"That's him!" One of Grant's arms pierced the air. "Dexter! Over here! Over here, Riley!"

    He shouldered his way through the crowd, dragging Carrie unceremoniously along behind him. When they finally reached his hero, the player was speaking to a raggedly dressed lad of about twelve. Dexter flashed Grant a smile of recognition before continuing his conversation, and Carrie had a glimpse of a pleasant wide face with smiling green eyes above a large mustache that completely hid his top lip.

    His attention returned to the boy. "You here with a friend?"

    The boy nodded his dirt-covered face, eyes wide in awe. He pointed to a lanky boy beside him dressed as shabbily as himself.

    "What's your name?"


    "Here to see the match?"

    Jack swallowed audibly. "Can't. Costs a quarter."

    "Maybe we can strike a business deal. Could use a lad to watch over my willow while I change into my uniform and when our club is in the field. Be worth twenty-five cents to me."

    "Wow, Mr. Riley! Truly?"

    Riley nodded sharply. "Willing to take the job?"

    "Yes sir, Mr. Riley, sir!"

    Grant leaned close to Carries ear. "Dexter always does that. Boy carrying the bat gets into the grounds free, and the quarter lets the boy's friend join him."

    A sliver of admiration slipped reluctantly into her estimation of Grant's friend.

    Riley handed the bat bag and a quarter to the boy and turned to Grant, reaching to shake hands, a grin topping the wide jaw beneath the thick mustache. "Glad you could make it to the match. Did your family arrive safely?"

    "Yes, thanks. Father's being interviewed this afternoon for the position with the local church I told you about, and Mother's with him. Have to be introduced to the people in charge, you know, and see whether they can pass muster. But my sister, Carrie, is with me." Grant's hand drew her forward. "This is her first match, do you believe it? Nineteen years old and never seen a Base Ball match!"

    Dexter touched thick, crooked fingers to the brim of his bowler and nodded at her respectfully. Unexpectedly long lashes rayed above green eyes that kindled with sudden interest. His eyes were the color of new leaves in spring, alive with the glow of sunshine. His gaze touched the thick black hair swirled sedately beneath her bonnet, dropped to the nose—was he noticing the smattering of freckles?—before meeting her eyes again.

    Carrie's gloved hand clutched the embroidered revers of her garnet basque. It felt as if her heart had simply fallen out and tumbled at his feet, right in front of his dirt-covered shoes. She barely stopped herself from glancing down to see whether she could sight it them. A laugh gurgled up within her at the fanciful thought.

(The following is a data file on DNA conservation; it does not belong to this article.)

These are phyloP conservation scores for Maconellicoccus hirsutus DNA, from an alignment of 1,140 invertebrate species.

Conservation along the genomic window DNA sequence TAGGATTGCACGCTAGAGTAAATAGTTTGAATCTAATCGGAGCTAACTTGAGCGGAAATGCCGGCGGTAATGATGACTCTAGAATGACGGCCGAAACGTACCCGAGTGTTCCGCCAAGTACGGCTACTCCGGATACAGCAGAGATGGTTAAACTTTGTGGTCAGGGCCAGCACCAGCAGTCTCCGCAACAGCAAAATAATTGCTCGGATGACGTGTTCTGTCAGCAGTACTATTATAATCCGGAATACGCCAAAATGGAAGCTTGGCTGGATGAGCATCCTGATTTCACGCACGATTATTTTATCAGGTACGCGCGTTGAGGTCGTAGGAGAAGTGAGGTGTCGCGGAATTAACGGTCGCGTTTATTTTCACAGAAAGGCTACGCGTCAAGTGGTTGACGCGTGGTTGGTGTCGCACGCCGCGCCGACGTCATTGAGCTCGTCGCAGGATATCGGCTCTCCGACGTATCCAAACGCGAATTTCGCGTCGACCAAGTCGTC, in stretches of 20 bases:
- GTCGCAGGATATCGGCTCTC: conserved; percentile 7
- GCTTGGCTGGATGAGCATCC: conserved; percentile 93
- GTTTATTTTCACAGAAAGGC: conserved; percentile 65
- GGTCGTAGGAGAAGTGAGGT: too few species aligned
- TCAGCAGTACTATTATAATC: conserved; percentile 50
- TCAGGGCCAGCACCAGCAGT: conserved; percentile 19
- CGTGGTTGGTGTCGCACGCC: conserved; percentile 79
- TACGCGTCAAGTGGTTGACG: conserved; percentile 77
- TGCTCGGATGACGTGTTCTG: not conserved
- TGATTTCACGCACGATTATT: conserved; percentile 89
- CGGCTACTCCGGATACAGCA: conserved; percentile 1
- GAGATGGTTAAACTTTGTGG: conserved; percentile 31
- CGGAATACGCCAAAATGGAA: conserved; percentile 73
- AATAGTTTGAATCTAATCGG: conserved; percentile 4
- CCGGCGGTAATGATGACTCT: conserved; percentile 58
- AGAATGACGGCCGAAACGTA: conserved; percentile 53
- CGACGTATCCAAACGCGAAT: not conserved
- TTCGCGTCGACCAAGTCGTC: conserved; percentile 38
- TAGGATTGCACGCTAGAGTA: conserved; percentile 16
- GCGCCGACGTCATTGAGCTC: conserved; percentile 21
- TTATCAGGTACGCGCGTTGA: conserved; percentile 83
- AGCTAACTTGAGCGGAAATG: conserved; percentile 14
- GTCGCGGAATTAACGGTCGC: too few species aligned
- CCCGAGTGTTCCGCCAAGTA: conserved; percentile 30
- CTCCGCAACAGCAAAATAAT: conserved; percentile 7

And she'd believed friendship with Emmet and her high ideals made her immune to such schoolgirl emotions! Well, surely this inane reaction would pass, like a bad case of croup. The admiration she saw reflected in his eyes didn't help her self-control though she noticed her heart was back where it belonged, beating wildly against her ribs. She, knew her own eyes reflected a similar admiration for him to see, but she didn't know how to hide it.

    His look lingered. "I'm delighted to make your acquaintance. I hope you'll enjoy the match."

    She gave him a tremulous smile. There was a pleasant hint of controlled Irish accent beneath his words. "I wish you and your club well this afternoon. I understand it's a special match game."

    His smile shot into a boyish grin. His glance darted away and back again, making him appear as embarrassed as a schoolboy being teased over a girl. "Yes, well, at least to us in the clubs it's special."

    She liked his modesty, liked his evident enjoyment of his work ... if one could call playing Base Ball work.

    He turned his attention back to Grant. "I'd best be getting along. I'm not even in uniform yet, and the Louisville club has already arrived."

    Grant gave Dexter's shoulder a hail-fellow slap. "See you show them how Base Ball is meant to be played, old man."

    Dexter's gaze darted back to her. "Why don't we join your parents at their hotel for dinner after the match, Grant?"

    "They're dining with the present pastor, but Carrie and I will be available. But, say, won't you be dining with the rest Of the Browns?"

    His wide shoulders lifted his jacket in a nonchalant shrug. "I'll have to put in an appearance, but if it's like any normal after-match dinner, it will be primarily a liquid feast. I'll be glad for a legitimate excuse to leave early."